What undid Cameron’s premiership wasn’t the Brexit referendum; that was merely a symptom of the approach that he took that killed his political career. Which was that he was always too concerned with the whims of parliamentary party and bent over backwards to try and keep them onside. This was why he promised the In/Out referendum in the first place; he wanted something to stop his backbenchers defecting to UKIP.
I suppose it’s easy for me to say that he should have just let them leave the party, if they dared, or bring down his leadership, if they could. I don’t think either would have happened, but again, easy for me to say as I wasn’t the prime minister. What is intriguing is while Theresa May’s premiership was not destroyed by this impulse but rather an act of personal hubris, nonetheless, her whole strategy towards Brexit has been shaped by pleasing her parliamentary party. A lot of what she has said around Brexit has often seemed nonsensical in light of what she must have always known was coming her way eventually – yet it all makes perfect sense when you consider the audience it was really aimed at.
Jeremy Corbyn’s attitude towards his parliamentary party is the precise opposite of Cameron and May’s – he doesn’t care about what they think nearly enough. Cameron and May have both gone too far in valuing a united party, while Corbyn has never gone far enough. It seems most of the time as if would actively prefer a divided party, as to have them all relatively happy with the direction of travel would probably make him think he was doing something wrong.
After the general election result was so much better for Labour than pretty much anyone had expected, I wondered for a week or so if I had got Corbyn very wrong. Maybe he was actually some sort of political genius. Perhaps he’d devised a strategy that would get him a much better result than anyone thought, something that would buy him both time and proof that a more left-wing agenda could do electorally better than the Labour right claimed, and then use the whole thing to unite the party behind his agenda. Had he stood on a platform that week behind Yvette Cooper and Chuka, both of them now with high ranking shadow cabinet positions, telling us that the Labour Party was once again united only this time with Blairism dead and buried, even by its once adherents, I would have admitted that I had got the guy wrong on several key counts. I still would disagree with him and dread him becoming prime minister, but I would have to admit my slurs on his competence were off target.
Instead, Corbyn went right back to being who he has always been, which is something short of political genius to be sure. He had benefitted from the Tories’ missteps and inherited seats and a huge vote share pretty much by default. For while it can hurt you to care too much about what your MPs think, in a Westminster system you will be hurt if you care too little. It just hasn’t hurt Corbyn quite yet. But it will come, unless he changes.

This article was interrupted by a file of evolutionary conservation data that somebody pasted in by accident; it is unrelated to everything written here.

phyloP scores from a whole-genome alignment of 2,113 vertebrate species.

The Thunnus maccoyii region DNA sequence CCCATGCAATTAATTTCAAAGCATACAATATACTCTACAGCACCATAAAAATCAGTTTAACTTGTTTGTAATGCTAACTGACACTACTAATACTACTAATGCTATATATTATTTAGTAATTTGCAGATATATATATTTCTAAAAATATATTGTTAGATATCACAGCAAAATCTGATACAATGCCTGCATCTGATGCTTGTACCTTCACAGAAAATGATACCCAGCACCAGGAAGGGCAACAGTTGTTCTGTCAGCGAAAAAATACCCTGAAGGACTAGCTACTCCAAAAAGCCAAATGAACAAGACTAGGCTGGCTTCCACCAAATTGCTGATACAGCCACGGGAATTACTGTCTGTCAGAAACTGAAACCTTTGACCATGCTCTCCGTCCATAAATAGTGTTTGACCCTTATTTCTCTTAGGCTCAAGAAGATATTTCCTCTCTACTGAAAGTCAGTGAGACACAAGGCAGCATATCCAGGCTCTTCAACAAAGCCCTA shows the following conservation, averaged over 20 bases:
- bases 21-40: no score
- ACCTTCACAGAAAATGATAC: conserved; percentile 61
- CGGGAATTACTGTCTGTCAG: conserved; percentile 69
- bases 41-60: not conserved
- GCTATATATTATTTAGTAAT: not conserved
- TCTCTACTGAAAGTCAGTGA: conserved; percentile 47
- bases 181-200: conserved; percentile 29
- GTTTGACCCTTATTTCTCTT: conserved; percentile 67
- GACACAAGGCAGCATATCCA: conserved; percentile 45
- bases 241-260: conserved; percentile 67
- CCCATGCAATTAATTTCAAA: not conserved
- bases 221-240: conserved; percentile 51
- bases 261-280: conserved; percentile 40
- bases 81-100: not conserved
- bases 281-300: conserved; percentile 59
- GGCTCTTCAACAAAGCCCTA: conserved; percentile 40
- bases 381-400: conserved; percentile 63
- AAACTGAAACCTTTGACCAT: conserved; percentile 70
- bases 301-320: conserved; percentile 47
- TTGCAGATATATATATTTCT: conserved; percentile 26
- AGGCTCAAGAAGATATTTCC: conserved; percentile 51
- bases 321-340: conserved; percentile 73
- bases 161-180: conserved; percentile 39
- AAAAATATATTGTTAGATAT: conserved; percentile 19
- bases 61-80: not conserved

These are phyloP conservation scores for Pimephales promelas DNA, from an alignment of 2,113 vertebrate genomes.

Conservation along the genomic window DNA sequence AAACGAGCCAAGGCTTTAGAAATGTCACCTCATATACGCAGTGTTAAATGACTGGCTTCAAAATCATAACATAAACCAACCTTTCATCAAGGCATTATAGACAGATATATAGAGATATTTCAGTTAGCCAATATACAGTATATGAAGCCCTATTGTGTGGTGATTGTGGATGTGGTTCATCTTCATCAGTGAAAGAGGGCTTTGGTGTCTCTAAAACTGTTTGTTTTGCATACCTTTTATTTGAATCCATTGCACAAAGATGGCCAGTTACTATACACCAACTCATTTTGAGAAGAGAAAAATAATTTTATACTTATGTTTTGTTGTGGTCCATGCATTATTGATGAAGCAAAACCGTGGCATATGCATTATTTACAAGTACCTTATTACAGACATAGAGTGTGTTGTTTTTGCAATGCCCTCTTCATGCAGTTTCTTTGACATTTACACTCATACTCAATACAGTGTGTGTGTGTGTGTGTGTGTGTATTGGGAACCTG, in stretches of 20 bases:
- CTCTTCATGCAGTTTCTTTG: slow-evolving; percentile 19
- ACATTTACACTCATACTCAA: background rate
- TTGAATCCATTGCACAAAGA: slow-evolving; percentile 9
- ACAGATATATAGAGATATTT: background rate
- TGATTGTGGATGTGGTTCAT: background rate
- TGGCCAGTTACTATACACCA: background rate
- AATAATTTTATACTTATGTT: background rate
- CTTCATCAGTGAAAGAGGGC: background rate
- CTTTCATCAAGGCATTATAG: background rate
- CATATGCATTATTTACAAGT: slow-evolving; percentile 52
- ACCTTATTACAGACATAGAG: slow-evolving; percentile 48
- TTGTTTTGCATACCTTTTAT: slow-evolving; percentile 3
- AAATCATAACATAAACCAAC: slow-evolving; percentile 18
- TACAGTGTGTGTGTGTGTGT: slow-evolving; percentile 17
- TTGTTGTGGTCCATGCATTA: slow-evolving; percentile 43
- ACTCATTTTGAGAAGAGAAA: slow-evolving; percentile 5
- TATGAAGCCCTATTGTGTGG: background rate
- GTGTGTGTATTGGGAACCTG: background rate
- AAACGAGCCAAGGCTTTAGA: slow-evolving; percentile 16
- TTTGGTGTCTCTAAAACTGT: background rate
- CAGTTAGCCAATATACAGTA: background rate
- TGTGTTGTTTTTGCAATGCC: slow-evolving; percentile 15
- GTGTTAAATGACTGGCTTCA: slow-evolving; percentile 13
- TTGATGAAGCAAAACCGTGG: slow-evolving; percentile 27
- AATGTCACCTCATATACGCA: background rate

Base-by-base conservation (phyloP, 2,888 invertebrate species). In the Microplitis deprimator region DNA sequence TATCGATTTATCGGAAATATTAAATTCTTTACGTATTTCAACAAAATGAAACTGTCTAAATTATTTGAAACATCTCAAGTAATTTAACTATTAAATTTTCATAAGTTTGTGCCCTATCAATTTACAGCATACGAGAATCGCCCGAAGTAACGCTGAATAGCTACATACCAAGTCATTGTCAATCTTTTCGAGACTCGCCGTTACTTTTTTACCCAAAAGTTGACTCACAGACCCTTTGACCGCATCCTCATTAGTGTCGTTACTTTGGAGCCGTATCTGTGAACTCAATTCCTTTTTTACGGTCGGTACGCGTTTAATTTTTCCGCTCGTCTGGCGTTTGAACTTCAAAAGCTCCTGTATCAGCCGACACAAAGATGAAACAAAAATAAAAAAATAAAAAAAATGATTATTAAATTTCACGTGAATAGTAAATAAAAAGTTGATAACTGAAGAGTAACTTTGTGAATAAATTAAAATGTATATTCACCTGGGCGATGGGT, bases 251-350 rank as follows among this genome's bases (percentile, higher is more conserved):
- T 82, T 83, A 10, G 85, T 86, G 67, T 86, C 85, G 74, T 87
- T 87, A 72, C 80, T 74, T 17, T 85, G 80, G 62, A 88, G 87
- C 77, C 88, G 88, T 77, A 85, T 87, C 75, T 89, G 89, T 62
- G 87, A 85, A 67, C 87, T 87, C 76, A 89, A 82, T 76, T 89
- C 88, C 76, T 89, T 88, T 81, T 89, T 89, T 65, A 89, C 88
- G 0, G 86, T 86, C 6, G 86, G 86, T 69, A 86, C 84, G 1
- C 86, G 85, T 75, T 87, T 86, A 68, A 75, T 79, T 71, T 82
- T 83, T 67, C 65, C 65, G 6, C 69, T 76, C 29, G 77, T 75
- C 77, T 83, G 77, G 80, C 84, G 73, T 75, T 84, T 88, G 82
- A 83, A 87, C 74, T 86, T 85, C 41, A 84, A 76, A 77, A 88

Phil Beesley says
Nick Tyrone: “What undid Cameron’s premiership wasn’t the Brexit referendum; that was merely a symptom of the approach that he took that killed his political career. Which was that he was always too concerned with the whims of parliamentary party and bent over backwards to try and keep them onside.”
I can’t make up my mind whether individuals or movements create historical change. Was the Brexit referendum a Cameron choice? The result was close enough that a cannier campaign could have won. A smarter man or woman leading the campaign — somebody with more common sensibilities — had a chance. A single individual could have won the referendum. But the debate would never go away. The Brexit movement would continue and there would have been another referendum.
Relevance to Corbyn? He has created a movement about his person.
I was reading an essay about Tony Benn last night which suggested that he had formed his political opinions in the 1970s and continued to apply them beyond a changing world. Benn’s alternative economics of the 1970s could not work in the 1990s because the world had changed.
Corbyn hasn’t moved since the 1980s. He has said the same thing for 30 odd years. His fan club will unravel when people determine that there isn’t much there which is relevant. There’ll still be a lot of ex-fan club members looking for a new solution.
The obvious difference is that of being PM and being an opposition leader. What Corbyn would be like as PM trying to manage a minority government while facing an economic slump and depleted government revenues is for the moment a matter of conjecture.. For disinterested observers, living outside the UK, it might be quite interesting and rather ironic.
Difference was that Tory members weren’t behind Cameron, so he couldn’t easily lose support of his MPs. Corbyn has the reverse situation.